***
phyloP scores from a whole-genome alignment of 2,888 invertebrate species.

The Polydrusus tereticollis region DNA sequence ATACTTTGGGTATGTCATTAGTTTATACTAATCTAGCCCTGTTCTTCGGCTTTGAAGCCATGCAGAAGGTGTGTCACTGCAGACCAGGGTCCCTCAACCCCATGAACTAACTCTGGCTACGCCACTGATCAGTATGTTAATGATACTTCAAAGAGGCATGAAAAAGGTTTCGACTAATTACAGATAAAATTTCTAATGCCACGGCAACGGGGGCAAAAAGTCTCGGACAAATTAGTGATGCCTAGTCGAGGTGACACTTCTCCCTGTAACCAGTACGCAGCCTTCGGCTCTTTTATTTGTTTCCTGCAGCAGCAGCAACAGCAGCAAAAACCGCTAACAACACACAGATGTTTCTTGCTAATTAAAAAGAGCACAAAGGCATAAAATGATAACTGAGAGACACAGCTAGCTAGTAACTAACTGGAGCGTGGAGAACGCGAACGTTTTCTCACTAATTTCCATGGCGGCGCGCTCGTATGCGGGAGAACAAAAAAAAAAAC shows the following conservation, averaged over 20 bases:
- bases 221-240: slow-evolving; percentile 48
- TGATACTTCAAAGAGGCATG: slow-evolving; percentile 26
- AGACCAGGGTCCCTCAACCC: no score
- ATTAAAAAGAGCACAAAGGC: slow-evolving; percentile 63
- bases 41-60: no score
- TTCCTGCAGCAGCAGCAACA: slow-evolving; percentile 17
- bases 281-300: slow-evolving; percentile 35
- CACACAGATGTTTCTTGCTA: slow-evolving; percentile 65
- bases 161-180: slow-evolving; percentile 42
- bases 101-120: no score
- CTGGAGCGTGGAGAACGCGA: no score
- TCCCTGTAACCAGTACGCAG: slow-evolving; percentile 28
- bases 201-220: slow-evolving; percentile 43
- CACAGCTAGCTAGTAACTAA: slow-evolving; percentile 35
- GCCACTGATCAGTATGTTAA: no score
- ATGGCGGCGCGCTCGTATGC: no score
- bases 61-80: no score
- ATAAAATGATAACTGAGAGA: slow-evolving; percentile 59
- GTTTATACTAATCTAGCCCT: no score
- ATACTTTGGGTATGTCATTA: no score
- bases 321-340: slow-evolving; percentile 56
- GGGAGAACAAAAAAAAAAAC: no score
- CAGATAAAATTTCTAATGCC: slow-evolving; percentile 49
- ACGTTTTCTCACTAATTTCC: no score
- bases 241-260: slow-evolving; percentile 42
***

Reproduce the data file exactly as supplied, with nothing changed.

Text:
phyloP scores from a whole-genome alignment of 2,888 invertebrate species.

The Polydrusus tereticollis region DNA sequence ATACTTTGGGTATGTCATTAGTTTATACTAATCTAGCCCTGTTCTTCGGCTTTGAAGCCATGCAGAAGGTGTGTCACTGCAGACCAGGGTCCCTCAACCCCATGAACTAACTCTGGCTACGCCACTGATCAGTATGTTAATGATACTTCAAAGAGGCATGAAAAAGGTTTCGACTAATTACAGATAAAATTTCTAATGCCACGGCAACGGGGGCAAAAAGTCTCGGACAAATTAGTGATGCCTAGTCGAGGTGACACTTCTCCCTGTAACCAGTACGCAGCCTTCGGCTCTTTTATTTGTTTCCTGCAGCAGCAGCAACAGCAGCAAAAACCGCTAACAACACACAGATGTTTCTTGCTAATTAAAAAGAGCACAAAGGCATAAAATGATAACTGAGAGACACAGCTAGCTAGTAACTAACTGGAGCGTGGAGAACGCGAACGTTTTCTCACTAATTTCCATGGCGGCGCGCTCGTATGCGGGAGAACAAAAAAAAAAAC shows the following conservation, averaged over 20 bases:
- bases 221-240: slow-evolving; percentile 48
- TGATACTTCAAAGAGGCATG: slow-evolving; percentile 26
- AGACCAGGGTCCCTCAACCC: no score
- ATTAAAAAGAGCACAAAGGC: slow-evolving; percentile 63
- bases 41-60: no score
- TTCCTGCAGCAGCAGCAACA: slow-evolving; percentile 17
- bases 281-300: slow-evolving; percentile 35
- CACACAGATGTTTCTTGCTA: slow-evolving; percentile 65
- bases 161-180: slow-evolving; percentile 42
- bases 101-120: no score
- CTGGAGCGTGGAGAACGCGA: no score
- TCCCTGTAACCAGTACGCAG: slow-evolving; percentile 28
- bases 201-220: slow-evolving; percentile 43
- CACAGCTAGCTAGTAACTAA: slow-evolving; percentile 35
- GCCACTGATCAGTATGTTAA: no score
- ATGGCGGCGCGCTCGTATGC: no score
- bases 61-80: no score
- ATAAAATGATAACTGAGAGA: slow-evolving; percentile 59
- GTTTATACTAATCTAGCCCT: no score
- ATACTTTGGGTATGTCATTA: no score
- bases 321-340: slow-evolving; percentile 56
- GGGAGAACAAAAAAAAAAAC: no score
- CAGATAAAATTTCTAATGCC: slow-evolving; percentile 49
- ACGTTTTCTCACTAATTTCC: no score
- bases 241-260: slow-evolving; percentile 42